The Dam shared by Two Countries
The ownership of this dam is 50% Brazilian and 50% Paraguay. The number of people employed to work here is 50/50 as well. Even the control room is divided this way. The director that controls the function of the dam in the control room alternates between the two countries.
Technically we did step into Paraguay today. As the treaty signed between the two Nations, the amount of electricity produced at Itaipu Dam is split evenly too. Half of the generators in the dam produces 60Hz for Brazil and 50Hz for Paraguay.
As Paraguay do not require all their share of electricity, a treat signed between the two nations binds them to sell the majority of electricity produced in their generators directly exported to Brazil. Currently, Paraguay only uses 7 million MWh per year and must sell its remaining 38 million MWh to the Brazil. Paraguay is quite discontent with this treaty. They are bound to sell all their unused share of energy solely to Brazil at an extremely discounted price. Apparently, there was quite a few scandals and corruption involved which caused Paraguay to sign such an unfavourable treaty. This treaty expires in 2023 and Paraguay is looking forward to changing the treaty which is extremely unfair to them.
We were brought to an interesting elevator which uses “meters above sea level” to mark the different floors levels in the dam. At first, we thought there were more than 100 levels in this dam. We were taken to see the generators which were at an impressive size and each unit weighs around 900 tonnes. Many of the generator parts weigh more than 100 tonnes and were manufactured across many places in Brazil by many foreign companies before transported and assembled here in Itaipu dam.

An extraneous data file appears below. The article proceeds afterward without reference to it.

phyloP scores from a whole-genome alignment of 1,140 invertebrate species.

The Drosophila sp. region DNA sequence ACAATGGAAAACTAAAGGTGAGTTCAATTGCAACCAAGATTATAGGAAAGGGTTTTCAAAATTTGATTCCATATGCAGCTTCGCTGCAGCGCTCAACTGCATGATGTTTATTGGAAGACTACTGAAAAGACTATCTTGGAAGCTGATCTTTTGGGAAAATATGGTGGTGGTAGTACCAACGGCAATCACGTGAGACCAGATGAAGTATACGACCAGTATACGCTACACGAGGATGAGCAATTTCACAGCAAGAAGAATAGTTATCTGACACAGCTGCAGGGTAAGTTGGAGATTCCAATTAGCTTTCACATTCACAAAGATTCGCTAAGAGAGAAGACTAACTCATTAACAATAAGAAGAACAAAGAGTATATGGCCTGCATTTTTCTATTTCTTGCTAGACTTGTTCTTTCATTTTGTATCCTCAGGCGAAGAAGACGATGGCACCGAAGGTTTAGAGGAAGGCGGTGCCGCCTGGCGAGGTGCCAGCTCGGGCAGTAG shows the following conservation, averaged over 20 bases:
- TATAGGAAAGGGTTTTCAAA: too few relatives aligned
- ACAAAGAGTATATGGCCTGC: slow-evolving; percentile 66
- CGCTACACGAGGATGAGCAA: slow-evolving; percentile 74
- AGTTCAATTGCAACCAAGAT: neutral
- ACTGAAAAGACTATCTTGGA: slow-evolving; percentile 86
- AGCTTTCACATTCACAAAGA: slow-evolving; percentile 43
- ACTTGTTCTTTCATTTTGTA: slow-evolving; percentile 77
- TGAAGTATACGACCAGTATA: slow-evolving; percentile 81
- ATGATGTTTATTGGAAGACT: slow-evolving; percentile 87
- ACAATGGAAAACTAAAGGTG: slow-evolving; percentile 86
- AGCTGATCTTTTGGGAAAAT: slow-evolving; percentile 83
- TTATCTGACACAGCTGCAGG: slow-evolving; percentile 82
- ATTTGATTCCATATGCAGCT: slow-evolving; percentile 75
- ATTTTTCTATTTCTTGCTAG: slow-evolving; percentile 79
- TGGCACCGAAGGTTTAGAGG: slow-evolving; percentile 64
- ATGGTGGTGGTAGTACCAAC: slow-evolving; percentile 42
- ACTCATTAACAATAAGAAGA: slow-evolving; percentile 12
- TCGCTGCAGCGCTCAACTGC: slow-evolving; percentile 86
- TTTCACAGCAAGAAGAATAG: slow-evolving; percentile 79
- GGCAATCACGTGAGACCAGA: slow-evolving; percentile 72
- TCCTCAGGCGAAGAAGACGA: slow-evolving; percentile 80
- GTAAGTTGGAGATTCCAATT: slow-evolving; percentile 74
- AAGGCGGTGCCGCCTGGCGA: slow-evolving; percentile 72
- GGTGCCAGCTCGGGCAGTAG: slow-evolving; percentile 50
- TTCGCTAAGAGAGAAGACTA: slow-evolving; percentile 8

Argentina’s Concern about Itaipu Dam
There are 20 generators in total in Itaipu dam with the last generator only installed in March 2007. Only 18 of the 20 generators are allowed to be operational at one time due to a diplomatic settlement signed with Argentina. During the period when the Itaipu Dam was constructed, Argentina was concerned that in the event of a conflict, Brazil can open up the dam and flood the capital city of Argentina, Buenos Aires. As a result, Argentina only allowed Brazil and Paraguay to construct a dam with 18 generators. Ironically there were still 20 generators constructed but the numbering of the generators has to end with 18 and the last two generators were numbered 18A and 18B.
Winny and I had a very insightful tour of this impressive mega structure and it opened up a whole world of curiosity to the hydroelectric dam. We even went home and watch two documentaries of hydroelectric dam construction. Visiting the Itaipu Dam was one of our highlights in Brazil and we highly recommend this place when people visit the Iguazu Falls on the Brazilian side!
Visting Itaipu Dam
To visit Itaipu Dam, you can check and purchase a tour ticket online on their official website. Purchasing a tour prior to arrival may be a good idea as some tours can be sold out at set times, and for people travelling to other places in Asia such as Borneo, the use of Borneo Eco Tours is one of the best option for this. There are many tours available but the most worthwhile tour to join is the “Special Tour” which brings you to the heart of the dam with a guide.